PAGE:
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Winter 1999-2000
Vol. 62, No. 2

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CHILDREN'S ADVOCATE

When William Sammons '74M (MD) first walked into T. Berry Brazelton's office some 20 years ago, it was day one of the young doctor's new fellowship at Children's Hospital in Boston.

The famed Harvard pediatrician had some counsel for him: "I want you to forget everything you think you know about kids and their behavior, and start over."

Then he added a second bit of advice: "Listen to what the children have to say."

In the ensuing years Sammons has been listening attentively, and--through his writings and lectures, a nonprofit consulting service, and, soon, an interactive Web site--sharing with a wide audience the things he has learned.

His most recent book is Don't Divorce Your Children: Children and Their Parents Talk About Divorce (Contemporary Books), co-written with Jennifer Lewis.

Drawing on their experience as practicing pediatricians and framing their chapters as fictional diary entries, the authors examine both the child's and the parents' perspectives on the problems divorce brings to family life.

"If you look behind the day-to-day events going on during a divorce, you realize that the parents' perspectives and interests are not the same as what their kids' are," he points out.

"We try to help people understand that they can make simple changes in the ways they interact with their kids that will immediately have a huge impact."

Some of the things Sammons espouses are just common sense, like framing divorce decrees to allow for future changes in visitations. "Jobs change. Relationships change. Schedules change as kids grow older and begin to do things like sports," he says. "But divorce decrees don't incorporate a way for people to make accommodations."

Numerous studies have shown that children of divorce are more prone to social and academic problems than their peers. But, Sammons says, he has been amazed at what the kids themselves have revealed about their home situations.

"Even 4- and 5-year-olds know much about their parents as individuals," he notes. "In some cases they already knew there would be a divorce, even though they hadn't been told yet. It offered us a new perspective on how to listen."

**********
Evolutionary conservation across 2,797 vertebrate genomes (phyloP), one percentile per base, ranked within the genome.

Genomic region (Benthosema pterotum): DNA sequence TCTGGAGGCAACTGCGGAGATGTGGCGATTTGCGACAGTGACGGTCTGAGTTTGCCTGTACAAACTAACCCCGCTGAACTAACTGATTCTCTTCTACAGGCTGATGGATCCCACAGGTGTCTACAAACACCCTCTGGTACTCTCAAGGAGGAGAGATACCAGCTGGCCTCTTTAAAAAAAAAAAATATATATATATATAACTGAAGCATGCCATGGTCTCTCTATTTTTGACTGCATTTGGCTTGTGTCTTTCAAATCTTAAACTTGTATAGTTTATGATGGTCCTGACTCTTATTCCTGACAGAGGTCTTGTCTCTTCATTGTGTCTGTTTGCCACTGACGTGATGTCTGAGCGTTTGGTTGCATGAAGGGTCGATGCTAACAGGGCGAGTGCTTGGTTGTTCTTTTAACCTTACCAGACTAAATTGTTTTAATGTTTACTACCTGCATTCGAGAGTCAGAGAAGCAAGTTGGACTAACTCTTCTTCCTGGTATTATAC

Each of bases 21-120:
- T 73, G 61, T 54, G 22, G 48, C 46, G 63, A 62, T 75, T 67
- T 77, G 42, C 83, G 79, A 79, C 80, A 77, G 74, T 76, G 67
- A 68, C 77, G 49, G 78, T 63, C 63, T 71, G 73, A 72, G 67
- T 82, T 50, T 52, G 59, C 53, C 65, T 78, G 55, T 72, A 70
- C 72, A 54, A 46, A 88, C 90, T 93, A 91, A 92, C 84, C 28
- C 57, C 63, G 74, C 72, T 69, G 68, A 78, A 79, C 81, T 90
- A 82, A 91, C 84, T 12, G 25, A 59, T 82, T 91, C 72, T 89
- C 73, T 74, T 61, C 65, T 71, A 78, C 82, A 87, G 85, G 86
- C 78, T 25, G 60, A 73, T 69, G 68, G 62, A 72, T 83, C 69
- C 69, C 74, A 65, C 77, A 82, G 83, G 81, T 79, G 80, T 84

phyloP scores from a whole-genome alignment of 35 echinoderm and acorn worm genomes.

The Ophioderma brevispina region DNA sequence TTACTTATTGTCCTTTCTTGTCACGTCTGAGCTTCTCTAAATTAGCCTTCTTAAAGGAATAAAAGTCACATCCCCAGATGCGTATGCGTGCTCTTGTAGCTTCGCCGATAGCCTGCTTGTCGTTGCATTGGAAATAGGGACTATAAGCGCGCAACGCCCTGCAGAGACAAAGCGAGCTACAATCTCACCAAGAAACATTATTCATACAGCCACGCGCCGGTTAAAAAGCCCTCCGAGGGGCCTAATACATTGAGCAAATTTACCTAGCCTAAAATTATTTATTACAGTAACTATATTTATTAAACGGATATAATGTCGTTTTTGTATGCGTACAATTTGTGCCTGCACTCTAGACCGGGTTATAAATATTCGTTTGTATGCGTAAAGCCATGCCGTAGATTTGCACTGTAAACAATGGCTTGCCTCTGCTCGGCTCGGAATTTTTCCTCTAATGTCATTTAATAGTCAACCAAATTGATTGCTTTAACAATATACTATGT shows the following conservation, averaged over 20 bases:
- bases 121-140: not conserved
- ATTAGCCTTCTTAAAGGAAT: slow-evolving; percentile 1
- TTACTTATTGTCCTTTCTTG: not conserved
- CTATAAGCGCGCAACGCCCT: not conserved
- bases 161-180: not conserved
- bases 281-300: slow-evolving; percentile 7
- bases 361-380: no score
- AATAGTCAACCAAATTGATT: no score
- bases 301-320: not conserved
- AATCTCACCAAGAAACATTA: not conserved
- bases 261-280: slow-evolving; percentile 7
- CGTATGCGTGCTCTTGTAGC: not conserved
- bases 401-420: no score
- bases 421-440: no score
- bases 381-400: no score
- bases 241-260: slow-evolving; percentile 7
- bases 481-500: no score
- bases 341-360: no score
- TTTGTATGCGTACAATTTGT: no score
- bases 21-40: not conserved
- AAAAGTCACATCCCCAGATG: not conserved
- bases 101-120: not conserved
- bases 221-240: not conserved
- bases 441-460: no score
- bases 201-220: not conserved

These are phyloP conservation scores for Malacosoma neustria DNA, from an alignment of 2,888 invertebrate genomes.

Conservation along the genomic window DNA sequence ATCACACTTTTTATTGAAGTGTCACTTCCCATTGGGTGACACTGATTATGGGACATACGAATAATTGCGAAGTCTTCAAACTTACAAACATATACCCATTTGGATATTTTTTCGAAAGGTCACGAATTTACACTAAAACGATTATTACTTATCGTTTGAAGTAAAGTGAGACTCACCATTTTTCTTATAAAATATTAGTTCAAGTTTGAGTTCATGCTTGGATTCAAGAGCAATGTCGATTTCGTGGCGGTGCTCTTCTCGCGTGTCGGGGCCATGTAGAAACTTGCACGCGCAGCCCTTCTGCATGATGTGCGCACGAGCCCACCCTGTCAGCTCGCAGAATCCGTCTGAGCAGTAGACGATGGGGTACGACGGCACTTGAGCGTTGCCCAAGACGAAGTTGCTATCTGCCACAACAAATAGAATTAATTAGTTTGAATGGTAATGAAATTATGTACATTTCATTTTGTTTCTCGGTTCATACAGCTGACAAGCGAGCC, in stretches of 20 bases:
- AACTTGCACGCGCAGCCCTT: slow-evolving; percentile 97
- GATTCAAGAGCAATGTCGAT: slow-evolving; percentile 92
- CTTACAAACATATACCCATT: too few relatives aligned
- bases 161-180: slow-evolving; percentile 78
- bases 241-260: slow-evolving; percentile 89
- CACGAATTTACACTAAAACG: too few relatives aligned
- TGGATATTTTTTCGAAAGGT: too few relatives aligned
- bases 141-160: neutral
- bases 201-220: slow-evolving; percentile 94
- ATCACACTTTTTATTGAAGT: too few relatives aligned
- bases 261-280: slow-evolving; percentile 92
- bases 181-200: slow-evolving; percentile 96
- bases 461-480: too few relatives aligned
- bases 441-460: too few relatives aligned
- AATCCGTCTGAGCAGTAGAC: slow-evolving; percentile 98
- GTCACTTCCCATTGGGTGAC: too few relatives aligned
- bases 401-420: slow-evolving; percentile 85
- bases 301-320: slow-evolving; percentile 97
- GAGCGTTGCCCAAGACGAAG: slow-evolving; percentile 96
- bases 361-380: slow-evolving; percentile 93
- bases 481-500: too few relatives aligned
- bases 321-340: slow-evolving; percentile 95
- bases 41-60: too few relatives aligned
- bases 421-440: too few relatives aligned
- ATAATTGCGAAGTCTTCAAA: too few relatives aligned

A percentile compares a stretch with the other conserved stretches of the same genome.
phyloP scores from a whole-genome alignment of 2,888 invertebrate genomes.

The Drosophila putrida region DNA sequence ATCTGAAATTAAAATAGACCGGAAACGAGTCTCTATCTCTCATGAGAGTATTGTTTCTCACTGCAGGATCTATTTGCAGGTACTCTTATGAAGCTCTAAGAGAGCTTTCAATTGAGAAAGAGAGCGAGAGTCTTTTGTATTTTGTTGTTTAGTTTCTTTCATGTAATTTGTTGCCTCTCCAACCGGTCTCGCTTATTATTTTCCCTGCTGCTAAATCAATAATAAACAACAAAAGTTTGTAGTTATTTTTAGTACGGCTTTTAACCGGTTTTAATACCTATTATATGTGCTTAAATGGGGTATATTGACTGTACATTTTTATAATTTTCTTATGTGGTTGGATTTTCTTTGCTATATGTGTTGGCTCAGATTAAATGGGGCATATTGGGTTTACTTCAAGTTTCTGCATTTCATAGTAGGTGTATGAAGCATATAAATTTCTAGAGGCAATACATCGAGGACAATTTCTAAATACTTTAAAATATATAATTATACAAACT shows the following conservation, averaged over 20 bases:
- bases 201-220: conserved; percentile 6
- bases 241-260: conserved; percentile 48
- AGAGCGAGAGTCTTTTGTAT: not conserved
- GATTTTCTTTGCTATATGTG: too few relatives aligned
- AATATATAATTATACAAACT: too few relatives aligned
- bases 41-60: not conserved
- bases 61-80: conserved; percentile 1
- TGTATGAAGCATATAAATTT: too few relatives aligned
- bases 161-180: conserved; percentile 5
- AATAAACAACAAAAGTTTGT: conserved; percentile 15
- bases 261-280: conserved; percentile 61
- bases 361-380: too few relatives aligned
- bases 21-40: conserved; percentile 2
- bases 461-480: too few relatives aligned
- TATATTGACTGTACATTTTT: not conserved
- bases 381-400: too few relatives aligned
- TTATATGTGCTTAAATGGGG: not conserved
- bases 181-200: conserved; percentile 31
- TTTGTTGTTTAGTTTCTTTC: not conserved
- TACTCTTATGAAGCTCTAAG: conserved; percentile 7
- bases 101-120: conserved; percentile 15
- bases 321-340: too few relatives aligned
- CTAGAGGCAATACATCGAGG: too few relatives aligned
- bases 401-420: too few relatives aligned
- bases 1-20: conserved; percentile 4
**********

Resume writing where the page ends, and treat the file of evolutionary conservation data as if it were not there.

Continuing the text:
One of the major things he discovered was that, even though parents may offer reassurance that it's not the children's fault when there's a divorce, kids need more than just the reassurance.

"What we didn't know, until the kids started telling us, was that if parents cut off the discussion at this point, the children believed the parents didn't want to hear what the kids were thinking and feeling," Sammons explains. "But they need to talk it out."

He's also an advocate of more consideration for the child in the divorce process--for greater involvement from schools, social workers, and lawyers.

"Lawyers need to understand that they have two clients in one person: the client who's about to become an ex-spouse, and the same client as a parent," he says.

"Certain assumptions, like 'Get as much for your client in the settlement as you can,' don't necessarily make the child's life better. The child sees that your client is trying to cripple the other parent, and your client may as a result lose a lot in the child's estimation. In the long term, that kind of behavior ends up being deleterious to all relationships."

He also is promoting a "pretty radical" idea, one that he believes could be a useful deterrent to parental game-playing: "a divorce agreement written in plain English, or at least with a version that kids can read."

Whatever the home situation, Sammons advises, "in order to make the best parenting decisions for your family, whether intact or divorced, you need to understand where everybody's coming from, and that includes the child's perspective."

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